The U.K. economy isn't as bad as all that.
Compensation rose 4.7 percent from a year earlier in the second quarter, the biggest jump since 2007, data Wednesday showed. With inflation stuck stubbornly at zero, British consumers' spending power is stronger than ever.
It's a partial counterpoint to commentary lately pointing to softer British economic growth, with the slowdown in China and related emerging market turmoil fostering a gloomier view. Bank of England Chief Economist Andy Haldane said risks to inflation are "skewed squarely and significantly to the downside," so the case for raising rates is still some way off.
``The pay packet has been rising, and overall, that supports a fairly solid consumer demand picture going forward,'' said David Tinsley, an economist at UBS in London. ``Some of the more pessimistic stories on the U.K. economy of late have been over-exaggerated.''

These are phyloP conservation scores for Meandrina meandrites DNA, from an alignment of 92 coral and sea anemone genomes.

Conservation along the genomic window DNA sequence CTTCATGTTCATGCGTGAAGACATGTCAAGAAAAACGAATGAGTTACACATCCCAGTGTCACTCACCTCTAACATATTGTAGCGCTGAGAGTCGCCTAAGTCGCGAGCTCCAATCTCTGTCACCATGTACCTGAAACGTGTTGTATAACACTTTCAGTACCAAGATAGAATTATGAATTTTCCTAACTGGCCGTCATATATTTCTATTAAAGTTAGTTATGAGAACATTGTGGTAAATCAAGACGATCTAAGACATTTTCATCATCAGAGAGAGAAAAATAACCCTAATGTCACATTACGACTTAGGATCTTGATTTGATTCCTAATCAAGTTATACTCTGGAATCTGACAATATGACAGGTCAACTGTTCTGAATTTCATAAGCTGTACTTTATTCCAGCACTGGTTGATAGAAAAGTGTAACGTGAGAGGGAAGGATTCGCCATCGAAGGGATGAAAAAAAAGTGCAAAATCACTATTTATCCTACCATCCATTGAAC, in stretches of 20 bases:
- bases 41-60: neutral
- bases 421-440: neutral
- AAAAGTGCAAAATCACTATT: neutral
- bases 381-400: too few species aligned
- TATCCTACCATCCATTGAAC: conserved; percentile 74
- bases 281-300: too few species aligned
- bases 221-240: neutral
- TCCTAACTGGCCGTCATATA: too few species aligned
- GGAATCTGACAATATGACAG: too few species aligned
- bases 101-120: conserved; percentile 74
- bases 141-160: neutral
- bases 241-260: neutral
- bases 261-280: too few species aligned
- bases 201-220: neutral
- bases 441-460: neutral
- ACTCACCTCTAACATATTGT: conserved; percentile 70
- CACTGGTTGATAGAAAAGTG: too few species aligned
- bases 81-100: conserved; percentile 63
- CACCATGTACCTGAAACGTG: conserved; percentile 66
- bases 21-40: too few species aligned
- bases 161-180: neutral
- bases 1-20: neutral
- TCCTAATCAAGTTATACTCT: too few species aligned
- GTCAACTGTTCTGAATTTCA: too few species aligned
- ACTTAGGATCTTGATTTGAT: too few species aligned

The story's reinforced by a pickup in gross domestic product per head, another gauge of wealth. It's now at 6,887 pounds ($10,500), 0.6 percent higher than its pre-recession peak in early 2008.
The picture lends a boost to Bank of England officials wary of inflation pressures building further out on the horizon -- the strength of wage gains has already been enough for Ian McCafferty to revive his call for higher interest rates. So far none of his colleagues have joined him, not even Martin Weale. He and McCafferty had voted for rate increases last year, but dropped their call in January as inflation headed south.
"Pay is picking up, and for some MPC members who are already there or who have been concerned about this, such as Weale or McCafferty, this is just further evidence for them that the domestic economy remains strong," said Tinsley, a former Bank of England official.